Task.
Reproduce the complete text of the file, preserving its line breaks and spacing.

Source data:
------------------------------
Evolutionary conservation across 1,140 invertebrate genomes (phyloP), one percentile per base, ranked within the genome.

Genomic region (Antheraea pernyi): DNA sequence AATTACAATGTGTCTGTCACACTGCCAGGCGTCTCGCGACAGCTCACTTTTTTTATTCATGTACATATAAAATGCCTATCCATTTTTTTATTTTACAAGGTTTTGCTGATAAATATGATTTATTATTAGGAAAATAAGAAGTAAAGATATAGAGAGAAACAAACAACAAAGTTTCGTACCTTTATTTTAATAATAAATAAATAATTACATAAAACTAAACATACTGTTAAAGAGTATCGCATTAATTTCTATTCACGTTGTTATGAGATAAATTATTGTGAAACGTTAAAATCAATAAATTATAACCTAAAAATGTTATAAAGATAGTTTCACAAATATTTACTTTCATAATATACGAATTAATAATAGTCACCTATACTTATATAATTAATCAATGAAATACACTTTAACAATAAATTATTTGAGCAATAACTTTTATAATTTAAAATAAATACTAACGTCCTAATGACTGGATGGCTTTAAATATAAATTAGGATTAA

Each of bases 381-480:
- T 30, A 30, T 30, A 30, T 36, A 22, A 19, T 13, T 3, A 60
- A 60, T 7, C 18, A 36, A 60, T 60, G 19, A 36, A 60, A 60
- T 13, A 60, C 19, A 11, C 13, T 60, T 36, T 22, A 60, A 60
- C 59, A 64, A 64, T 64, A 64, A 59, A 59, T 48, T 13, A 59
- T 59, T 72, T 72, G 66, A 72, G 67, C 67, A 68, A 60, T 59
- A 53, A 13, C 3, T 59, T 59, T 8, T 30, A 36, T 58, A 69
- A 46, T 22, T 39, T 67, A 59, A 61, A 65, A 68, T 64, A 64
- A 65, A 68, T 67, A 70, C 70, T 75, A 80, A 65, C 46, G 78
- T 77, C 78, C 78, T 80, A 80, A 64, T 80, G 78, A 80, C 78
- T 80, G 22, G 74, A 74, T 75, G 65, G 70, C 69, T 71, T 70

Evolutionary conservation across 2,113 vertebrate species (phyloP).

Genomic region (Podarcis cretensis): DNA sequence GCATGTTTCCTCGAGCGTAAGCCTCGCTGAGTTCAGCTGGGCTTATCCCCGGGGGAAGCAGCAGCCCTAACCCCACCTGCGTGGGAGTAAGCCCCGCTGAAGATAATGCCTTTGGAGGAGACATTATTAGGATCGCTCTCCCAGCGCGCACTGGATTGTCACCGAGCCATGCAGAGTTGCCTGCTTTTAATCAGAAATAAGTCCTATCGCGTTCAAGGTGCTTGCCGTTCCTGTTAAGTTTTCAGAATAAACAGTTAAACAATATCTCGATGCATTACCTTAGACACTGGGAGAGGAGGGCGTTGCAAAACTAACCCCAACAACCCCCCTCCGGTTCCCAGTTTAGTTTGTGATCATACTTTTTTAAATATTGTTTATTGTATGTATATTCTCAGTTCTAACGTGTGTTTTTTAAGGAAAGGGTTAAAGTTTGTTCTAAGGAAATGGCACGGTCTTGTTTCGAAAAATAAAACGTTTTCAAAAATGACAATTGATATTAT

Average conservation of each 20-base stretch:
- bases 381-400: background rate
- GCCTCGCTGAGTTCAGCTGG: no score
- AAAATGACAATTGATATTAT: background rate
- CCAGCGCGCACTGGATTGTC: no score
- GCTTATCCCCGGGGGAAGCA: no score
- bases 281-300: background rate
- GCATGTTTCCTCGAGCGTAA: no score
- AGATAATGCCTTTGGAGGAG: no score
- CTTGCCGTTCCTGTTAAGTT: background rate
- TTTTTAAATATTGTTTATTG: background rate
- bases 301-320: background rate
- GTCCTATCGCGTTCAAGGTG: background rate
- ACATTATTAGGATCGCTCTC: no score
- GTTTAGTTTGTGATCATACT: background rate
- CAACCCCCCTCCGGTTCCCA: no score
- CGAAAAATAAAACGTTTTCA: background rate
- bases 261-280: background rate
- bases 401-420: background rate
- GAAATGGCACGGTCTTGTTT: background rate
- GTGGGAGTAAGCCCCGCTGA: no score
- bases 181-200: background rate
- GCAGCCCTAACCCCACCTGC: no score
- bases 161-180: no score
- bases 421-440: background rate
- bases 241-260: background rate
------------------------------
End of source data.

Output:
Evolutionary conservation across 1,140 invertebrate genomes (phyloP), one percentile per base, ranked within the genome.

Genomic region (Antheraea pernyi): DNA sequence AATTACAATGTGTCTGTCACACTGCCAGGCGTCTCGCGACAGCTCACTTTTTTTATTCATGTACATATAAAATGCCTATCCATTTTTTTATTTTACAAGGTTTTGCTGATAAATATGATTTATTATTAGGAAAATAAGAAGTAAAGATATAGAGAGAAACAAACAACAAAGTTTCGTACCTTTATTTTAATAATAAATAAATAATTACATAAAACTAAACATACTGTTAAAGAGTATCGCATTAATTTCTATTCACGTTGTTATGAGATAAATTATTGTGAAACGTTAAAATCAATAAATTATAACCTAAAAATGTTATAAAGATAGTTTCACAAATATTTACTTTCATAATATACGAATTAATAATAGTCACCTATACTTATATAATTAATCAATGAAATACACTTTAACAATAAATTATTTGAGCAATAACTTTTATAATTTAAAATAAATACTAACGTCCTAATGACTGGATGGCTTTAAATATAAATTAGGATTAA

Each of bases 381-480:
- T 30, A 30, T 30, A 30, T 36, A 22, A 19, T 13, T 3, A 60
- A 60, T 7, C 18, A 36, A 60, T 60, G 19, A 36, A 60, A 60
- T 13, A 60, C 19, A 11, C 13, T 60, T 36, T 22, A 60, A 60
- C 59, A 64, A 64, T 64, A 64, A 59, A 59, T 48, T 13, A 59
- T 59, T 72, T 72, G 66, A 72, G 67, C 67, A 68, A 60, T 59
- A 53, A 13, C 3, T 59, T 59, T 8, T 30, A 36, T 58, A 69
- A 46, T 22, T 39, T 67, A 59, A 61, A 65, A 68, T 64, A 64
- A 65, A 68, T 67, A 70, C 70, T 75, A 80, A 65, C 46, G 78
- T 77, C 78, C 78, T 80, A 80, A 64, T 80, G 78, A 80, C 78
- T 80, G 22, G 74, A 74, T 75, G 65, G 70, C 69, T 71, T 70

Evolutionary conservation across 2,113 vertebrate species (phyloP).

Genomic region (Podarcis cretensis): DNA sequence GCATGTTTCCTCGAGCGTAAGCCTCGCTGAGTTCAGCTGGGCTTATCCCCGGGGGAAGCAGCAGCCCTAACCCCACCTGCGTGGGAGTAAGCCCCGCTGAAGATAATGCCTTTGGAGGAGACATTATTAGGATCGCTCTCCCAGCGCGCACTGGATTGTCACCGAGCCATGCAGAGTTGCCTGCTTTTAATCAGAAATAAGTCCTATCGCGTTCAAGGTGCTTGCCGTTCCTGTTAAGTTTTCAGAATAAACAGTTAAACAATATCTCGATGCATTACCTTAGACACTGGGAGAGGAGGGCGTTGCAAAACTAACCCCAACAACCCCCCTCCGGTTCCCAGTTTAGTTTGTGATCATACTTTTTTAAATATTGTTTATTGTATGTATATTCTCAGTTCTAACGTGTGTTTTTTAAGGAAAGGGTTAAAGTTTGTTCTAAGGAAATGGCACGGTCTTGTTTCGAAAAATAAAACGTTTTCAAAAATGACAATTGATATTAT

Average conservation of each 20-base stretch:
- bases 381-400: background rate
- GCCTCGCTGAGTTCAGCTGG: no score
- AAAATGACAATTGATATTAT: background rate
- CCAGCGCGCACTGGATTGTC: no score
- GCTTATCCCCGGGGGAAGCA: no score
- bases 281-300: background rate
- GCATGTTTCCTCGAGCGTAA: no score
- AGATAATGCCTTTGGAGGAG: no score
- CTTGCCGTTCCTGTTAAGTT: background rate
- TTTTTAAATATTGTTTATTG: background rate
- bases 301-320: background rate
- GTCCTATCGCGTTCAAGGTG: background rate
- ACATTATTAGGATCGCTCTC: no score
- GTTTAGTTTGTGATCATACT: background rate
- CAACCCCCCTCCGGTTCCCA: no score
- CGAAAAATAAAACGTTTTCA: background rate
- bases 261-280: background rate
- bases 401-420: background rate
- GAAATGGCACGGTCTTGTTT: background rate
- GTGGGAGTAAGCCCCGCTGA: no score
- bases 181-200: background rate
- GCAGCCCTAACCCCACCTGC: no score
- bases 161-180: no score
- bases 421-440: background rate
- bases 241-260: background rate